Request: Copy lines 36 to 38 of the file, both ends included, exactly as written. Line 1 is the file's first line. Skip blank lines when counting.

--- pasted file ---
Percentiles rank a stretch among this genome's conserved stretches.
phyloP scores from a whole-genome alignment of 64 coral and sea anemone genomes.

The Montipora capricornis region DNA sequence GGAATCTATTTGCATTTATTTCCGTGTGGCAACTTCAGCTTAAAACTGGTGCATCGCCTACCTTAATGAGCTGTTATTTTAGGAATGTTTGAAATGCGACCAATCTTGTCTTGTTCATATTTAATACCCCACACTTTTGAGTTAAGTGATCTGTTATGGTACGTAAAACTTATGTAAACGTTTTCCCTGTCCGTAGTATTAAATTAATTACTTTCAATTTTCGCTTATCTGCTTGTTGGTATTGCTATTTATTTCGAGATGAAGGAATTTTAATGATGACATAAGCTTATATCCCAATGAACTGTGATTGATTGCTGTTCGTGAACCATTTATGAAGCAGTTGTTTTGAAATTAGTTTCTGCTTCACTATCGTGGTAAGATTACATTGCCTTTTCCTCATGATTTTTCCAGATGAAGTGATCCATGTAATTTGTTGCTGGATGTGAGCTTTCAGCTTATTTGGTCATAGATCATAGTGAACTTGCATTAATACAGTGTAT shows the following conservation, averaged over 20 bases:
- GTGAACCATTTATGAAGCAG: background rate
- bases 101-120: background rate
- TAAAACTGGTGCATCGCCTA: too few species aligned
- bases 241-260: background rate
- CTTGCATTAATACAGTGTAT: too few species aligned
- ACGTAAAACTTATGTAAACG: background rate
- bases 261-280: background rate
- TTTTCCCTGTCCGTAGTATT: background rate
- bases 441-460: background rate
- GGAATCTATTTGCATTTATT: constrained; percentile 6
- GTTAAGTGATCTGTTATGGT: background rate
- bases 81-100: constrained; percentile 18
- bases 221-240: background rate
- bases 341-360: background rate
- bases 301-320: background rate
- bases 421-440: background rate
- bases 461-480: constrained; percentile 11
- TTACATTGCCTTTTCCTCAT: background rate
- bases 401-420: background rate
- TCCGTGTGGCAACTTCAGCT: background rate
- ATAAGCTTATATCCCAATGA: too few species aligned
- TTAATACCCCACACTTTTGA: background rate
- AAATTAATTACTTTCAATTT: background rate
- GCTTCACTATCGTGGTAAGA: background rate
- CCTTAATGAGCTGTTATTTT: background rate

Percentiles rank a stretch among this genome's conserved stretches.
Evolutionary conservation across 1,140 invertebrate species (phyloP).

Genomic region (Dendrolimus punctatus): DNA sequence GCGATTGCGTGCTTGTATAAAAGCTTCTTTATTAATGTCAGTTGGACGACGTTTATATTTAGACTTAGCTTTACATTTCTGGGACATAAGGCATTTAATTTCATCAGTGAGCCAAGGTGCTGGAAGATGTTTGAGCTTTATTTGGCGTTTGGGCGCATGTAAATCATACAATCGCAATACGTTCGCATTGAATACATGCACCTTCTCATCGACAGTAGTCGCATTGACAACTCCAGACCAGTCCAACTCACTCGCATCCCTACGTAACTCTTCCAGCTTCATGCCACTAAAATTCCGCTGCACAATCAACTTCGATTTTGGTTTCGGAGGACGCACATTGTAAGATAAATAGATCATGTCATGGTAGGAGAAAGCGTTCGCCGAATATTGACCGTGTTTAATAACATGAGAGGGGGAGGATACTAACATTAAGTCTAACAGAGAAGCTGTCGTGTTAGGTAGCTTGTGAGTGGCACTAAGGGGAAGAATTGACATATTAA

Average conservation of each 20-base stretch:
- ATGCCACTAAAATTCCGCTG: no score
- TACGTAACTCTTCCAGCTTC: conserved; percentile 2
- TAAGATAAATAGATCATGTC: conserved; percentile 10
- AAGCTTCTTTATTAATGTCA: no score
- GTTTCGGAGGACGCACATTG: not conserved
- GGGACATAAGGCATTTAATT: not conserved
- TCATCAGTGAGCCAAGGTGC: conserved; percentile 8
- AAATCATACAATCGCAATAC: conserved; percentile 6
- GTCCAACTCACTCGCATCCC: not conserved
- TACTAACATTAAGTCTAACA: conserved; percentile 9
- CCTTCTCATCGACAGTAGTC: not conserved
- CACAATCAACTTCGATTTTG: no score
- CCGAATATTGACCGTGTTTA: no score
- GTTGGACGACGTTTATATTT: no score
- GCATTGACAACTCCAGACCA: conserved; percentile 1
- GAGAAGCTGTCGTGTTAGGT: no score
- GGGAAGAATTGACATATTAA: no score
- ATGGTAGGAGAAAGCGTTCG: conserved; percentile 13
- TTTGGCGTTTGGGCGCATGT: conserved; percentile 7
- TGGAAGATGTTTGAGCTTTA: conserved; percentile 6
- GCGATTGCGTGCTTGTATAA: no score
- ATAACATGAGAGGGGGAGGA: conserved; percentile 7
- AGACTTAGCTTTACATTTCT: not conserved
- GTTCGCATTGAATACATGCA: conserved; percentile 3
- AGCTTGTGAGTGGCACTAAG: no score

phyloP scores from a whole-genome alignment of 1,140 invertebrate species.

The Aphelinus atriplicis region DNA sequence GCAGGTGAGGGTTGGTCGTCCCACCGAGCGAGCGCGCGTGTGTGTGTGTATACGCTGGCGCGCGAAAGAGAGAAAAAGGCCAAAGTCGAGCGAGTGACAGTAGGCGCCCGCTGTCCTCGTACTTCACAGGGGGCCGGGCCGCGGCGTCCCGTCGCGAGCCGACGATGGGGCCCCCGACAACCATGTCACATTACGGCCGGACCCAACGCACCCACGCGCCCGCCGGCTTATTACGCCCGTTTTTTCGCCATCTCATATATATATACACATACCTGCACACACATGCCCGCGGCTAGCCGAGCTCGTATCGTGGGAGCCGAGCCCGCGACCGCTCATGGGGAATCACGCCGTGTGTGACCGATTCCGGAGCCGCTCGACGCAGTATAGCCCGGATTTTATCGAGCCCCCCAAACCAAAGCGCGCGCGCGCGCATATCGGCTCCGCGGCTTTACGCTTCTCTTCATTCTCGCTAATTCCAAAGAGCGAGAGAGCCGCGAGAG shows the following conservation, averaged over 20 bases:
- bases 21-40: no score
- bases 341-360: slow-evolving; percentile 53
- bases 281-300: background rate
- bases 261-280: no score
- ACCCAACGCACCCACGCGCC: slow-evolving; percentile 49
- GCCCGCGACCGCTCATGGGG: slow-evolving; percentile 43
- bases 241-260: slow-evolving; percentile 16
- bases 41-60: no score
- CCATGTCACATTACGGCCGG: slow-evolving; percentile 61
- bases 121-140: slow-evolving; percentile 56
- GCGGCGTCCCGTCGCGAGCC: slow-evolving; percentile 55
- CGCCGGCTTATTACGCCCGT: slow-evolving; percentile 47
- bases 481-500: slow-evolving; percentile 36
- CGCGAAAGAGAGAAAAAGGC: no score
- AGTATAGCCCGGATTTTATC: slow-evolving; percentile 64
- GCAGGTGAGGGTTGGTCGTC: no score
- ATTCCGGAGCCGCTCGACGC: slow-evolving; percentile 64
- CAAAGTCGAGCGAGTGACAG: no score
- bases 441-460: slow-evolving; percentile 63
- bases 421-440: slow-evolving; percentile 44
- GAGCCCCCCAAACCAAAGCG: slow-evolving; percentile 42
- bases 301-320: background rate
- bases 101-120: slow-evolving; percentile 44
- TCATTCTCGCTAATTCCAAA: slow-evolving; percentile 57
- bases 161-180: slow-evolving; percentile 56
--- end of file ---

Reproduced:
- AAGCTTCTTTATTAATGTCA: no score
- GTTTCGGAGGACGCACATTG: not conserved
- GGGACATAAGGCATTTAATT: not conserved